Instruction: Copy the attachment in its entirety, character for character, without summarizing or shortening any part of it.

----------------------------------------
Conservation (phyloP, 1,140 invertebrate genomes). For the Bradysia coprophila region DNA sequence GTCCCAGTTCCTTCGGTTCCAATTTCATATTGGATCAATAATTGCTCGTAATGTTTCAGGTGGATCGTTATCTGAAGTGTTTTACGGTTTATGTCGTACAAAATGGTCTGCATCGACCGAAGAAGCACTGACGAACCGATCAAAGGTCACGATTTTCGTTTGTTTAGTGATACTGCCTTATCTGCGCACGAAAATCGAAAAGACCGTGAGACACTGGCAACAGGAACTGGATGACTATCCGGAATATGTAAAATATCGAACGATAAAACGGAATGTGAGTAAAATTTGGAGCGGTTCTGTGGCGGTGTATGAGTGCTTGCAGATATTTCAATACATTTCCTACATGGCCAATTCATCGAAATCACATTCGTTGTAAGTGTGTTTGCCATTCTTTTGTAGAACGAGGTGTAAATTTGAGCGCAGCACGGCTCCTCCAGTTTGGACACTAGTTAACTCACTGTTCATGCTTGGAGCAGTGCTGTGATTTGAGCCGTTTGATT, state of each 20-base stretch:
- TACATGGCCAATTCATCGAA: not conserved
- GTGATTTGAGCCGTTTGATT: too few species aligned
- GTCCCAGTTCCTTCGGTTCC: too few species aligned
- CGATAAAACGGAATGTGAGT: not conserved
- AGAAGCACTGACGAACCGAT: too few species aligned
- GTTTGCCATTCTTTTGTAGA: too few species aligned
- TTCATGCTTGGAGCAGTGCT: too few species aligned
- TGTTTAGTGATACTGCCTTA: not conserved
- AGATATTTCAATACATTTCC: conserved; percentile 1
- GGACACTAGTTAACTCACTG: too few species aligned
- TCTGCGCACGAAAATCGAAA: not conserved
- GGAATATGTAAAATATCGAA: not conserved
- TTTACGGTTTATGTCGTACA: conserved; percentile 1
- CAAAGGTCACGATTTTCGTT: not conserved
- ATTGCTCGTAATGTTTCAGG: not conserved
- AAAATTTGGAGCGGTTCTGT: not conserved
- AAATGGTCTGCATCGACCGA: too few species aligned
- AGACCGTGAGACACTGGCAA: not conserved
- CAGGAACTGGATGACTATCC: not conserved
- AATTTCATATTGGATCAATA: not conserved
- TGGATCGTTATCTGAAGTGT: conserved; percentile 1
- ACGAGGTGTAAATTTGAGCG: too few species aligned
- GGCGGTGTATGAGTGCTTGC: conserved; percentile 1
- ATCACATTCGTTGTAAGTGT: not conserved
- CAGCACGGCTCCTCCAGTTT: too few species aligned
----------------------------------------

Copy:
Conservation (phyloP, 1,140 invertebrate genomes). For the Bradysia coprophila region DNA sequence GTCCCAGTTCCTTCGGTTCCAATTTCATATTGGATCAATAATTGCTCGTAATGTTTCAGGTGGATCGTTATCTGAAGTGTTTTACGGTTTATGTCGTACAAAATGGTCTGCATCGACCGAAGAAGCACTGACGAACCGATCAAAGGTCACGATTTTCGTTTGTTTAGTGATACTGCCTTATCTGCGCACGAAAATCGAAAAGACCGTGAGACACTGGCAACAGGAACTGGATGACTATCCGGAATATGTAAAATATCGAACGATAAAACGGAATGTGAGTAAAATTTGGAGCGGTTCTGTGGCGGTGTATGAGTGCTTGCAGATATTTCAATACATTTCCTACATGGCCAATTCATCGAAATCACATTCGTTGTAAGTGTGTTTGCCATTCTTTTGTAGAACGAGGTGTAAATTTGAGCGCAGCACGGCTCCTCCAGTTTGGACACTAGTTAACTCACTGTTCATGCTTGGAGCAGTGCTGTGATTTGAGCCGTTTGATT, state of each 20-base stretch:
- TACATGGCCAATTCATCGAA: not conserved
- GTGATTTGAGCCGTTTGATT: too few species aligned
- GTCCCAGTTCCTTCGGTTCC: too few species aligned
- CGATAAAACGGAATGTGAGT: not conserved
- AGAAGCACTGACGAACCGAT: too few species aligned
- GTTTGCCATTCTTTTGTAGA: too few species aligned
- TTCATGCTTGGAGCAGTGCT: too few species aligned
- TGTTTAGTGATACTGCCTTA: not conserved
- AGATATTTCAATACATTTCC: conserved; percentile 1
- GGACACTAGTTAACTCACTG: too few species aligned
- TCTGCGCACGAAAATCGAAA: not conserved
- GGAATATGTAAAATATCGAA: not conserved
- TTTACGGTTTATGTCGTACA: conserved; percentile 1
- CAAAGGTCACGATTTTCGTT: not conserved
- ATTGCTCGTAATGTTTCAGG: not conserved
- AAAATTTGGAGCGGTTCTGT: not conserved
- AAATGGTCTGCATCGACCGA: too few species aligned
- AGACCGTGAGACACTGGCAA: not conserved
- CAGGAACTGGATGACTATCC: not conserved
- AATTTCATATTGGATCAATA: not conserved
- TGGATCGTTATCTGAAGTGT: conserved; percentile 1
- ACGAGGTGTAAATTTGAGCG: too few species aligned
- GGCGGTGTATGAGTGCTTGC: conserved; percentile 1
- ATCACATTCGTTGTAAGTGT: not conserved
- CAGCACGGCTCCTCCAGTTT: too few species aligned